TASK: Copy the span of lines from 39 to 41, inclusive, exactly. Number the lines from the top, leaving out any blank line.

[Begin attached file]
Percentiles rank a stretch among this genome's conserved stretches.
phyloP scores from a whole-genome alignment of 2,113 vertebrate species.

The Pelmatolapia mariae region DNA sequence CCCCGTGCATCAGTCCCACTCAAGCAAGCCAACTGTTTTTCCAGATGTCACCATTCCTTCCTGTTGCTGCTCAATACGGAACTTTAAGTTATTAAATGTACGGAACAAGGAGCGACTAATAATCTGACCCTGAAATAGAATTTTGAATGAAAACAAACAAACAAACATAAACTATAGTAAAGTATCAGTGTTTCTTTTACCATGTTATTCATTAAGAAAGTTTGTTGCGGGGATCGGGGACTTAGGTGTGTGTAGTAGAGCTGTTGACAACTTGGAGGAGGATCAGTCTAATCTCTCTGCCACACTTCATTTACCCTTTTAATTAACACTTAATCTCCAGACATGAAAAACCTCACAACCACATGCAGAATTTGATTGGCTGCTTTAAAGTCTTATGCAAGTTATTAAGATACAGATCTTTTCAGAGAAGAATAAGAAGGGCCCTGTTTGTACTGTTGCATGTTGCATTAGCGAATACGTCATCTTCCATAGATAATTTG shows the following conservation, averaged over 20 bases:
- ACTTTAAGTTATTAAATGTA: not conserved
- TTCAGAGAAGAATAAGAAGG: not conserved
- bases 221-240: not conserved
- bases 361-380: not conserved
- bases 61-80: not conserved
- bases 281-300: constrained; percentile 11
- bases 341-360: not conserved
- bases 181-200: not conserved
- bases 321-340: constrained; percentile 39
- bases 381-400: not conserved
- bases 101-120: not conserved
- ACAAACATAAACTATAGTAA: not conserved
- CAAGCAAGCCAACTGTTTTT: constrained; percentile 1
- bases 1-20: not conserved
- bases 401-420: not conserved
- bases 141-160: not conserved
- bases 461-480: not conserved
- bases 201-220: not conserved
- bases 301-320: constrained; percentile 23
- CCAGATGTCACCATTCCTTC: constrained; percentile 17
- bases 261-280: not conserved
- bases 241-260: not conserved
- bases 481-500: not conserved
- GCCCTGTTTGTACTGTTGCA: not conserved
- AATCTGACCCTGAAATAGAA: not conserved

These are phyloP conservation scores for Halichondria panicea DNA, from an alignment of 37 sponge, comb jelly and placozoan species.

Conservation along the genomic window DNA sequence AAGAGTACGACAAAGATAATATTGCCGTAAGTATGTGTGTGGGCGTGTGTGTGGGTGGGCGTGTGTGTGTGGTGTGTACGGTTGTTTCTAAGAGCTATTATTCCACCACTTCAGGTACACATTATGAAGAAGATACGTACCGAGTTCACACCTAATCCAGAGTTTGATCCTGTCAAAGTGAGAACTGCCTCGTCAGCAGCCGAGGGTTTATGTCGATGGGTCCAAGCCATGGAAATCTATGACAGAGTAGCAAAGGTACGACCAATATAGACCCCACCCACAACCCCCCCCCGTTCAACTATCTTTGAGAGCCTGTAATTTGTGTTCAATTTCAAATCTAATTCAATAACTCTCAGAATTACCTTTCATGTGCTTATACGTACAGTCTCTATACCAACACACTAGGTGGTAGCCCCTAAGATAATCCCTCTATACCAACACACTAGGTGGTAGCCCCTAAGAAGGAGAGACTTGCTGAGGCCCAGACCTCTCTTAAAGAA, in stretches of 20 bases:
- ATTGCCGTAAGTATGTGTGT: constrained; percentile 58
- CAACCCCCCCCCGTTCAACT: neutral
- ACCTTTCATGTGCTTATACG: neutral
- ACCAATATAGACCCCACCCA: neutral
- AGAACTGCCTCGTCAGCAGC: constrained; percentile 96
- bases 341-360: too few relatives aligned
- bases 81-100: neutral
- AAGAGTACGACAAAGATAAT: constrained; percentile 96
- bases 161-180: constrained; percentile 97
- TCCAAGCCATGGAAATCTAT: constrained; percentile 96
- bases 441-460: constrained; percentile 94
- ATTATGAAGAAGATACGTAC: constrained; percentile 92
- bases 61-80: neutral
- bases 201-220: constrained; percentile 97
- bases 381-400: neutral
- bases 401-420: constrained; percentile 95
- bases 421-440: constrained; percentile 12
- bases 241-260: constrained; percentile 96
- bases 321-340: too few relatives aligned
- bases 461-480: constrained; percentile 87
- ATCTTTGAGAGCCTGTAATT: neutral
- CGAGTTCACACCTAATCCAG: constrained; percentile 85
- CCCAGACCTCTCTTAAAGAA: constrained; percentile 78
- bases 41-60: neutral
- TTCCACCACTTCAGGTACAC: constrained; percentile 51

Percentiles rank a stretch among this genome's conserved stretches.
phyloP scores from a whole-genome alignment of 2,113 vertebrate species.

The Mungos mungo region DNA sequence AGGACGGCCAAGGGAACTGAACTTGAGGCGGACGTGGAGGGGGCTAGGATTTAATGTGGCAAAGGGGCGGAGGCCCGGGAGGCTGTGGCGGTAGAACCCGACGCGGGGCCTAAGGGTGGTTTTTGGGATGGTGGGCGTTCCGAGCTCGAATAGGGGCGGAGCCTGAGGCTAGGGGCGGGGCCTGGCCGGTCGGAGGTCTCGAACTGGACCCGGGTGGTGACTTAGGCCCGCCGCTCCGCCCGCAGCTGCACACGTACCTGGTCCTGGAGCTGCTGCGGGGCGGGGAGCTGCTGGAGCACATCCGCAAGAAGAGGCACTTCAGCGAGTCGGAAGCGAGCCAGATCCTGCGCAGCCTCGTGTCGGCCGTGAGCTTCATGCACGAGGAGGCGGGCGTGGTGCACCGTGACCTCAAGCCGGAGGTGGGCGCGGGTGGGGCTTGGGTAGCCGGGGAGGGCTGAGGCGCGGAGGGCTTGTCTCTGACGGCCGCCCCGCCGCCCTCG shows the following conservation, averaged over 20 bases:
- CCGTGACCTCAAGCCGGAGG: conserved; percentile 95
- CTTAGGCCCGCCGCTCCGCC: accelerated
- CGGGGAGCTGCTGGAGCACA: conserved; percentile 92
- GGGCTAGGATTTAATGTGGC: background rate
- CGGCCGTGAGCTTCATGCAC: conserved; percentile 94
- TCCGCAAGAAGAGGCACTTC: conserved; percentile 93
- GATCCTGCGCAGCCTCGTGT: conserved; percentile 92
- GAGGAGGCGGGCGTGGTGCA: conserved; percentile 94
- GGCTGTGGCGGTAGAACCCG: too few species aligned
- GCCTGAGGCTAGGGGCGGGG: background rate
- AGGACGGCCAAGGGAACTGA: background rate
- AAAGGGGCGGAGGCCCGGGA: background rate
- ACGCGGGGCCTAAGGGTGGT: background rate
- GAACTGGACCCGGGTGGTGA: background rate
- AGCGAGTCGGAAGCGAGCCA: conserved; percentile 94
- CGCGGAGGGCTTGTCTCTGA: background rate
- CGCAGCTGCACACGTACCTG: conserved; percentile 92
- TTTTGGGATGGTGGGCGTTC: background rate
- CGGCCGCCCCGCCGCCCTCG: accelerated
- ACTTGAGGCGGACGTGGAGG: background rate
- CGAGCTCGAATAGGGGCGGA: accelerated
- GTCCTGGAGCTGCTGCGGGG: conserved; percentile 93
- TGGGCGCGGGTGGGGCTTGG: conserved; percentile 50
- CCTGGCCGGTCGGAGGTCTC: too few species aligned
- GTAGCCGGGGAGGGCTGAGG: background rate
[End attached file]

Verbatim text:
- bases 161-180: constrained; percentile 97
- TCCAAGCCATGGAAATCTAT: constrained; percentile 96
- bases 441-460: constrained; percentile 94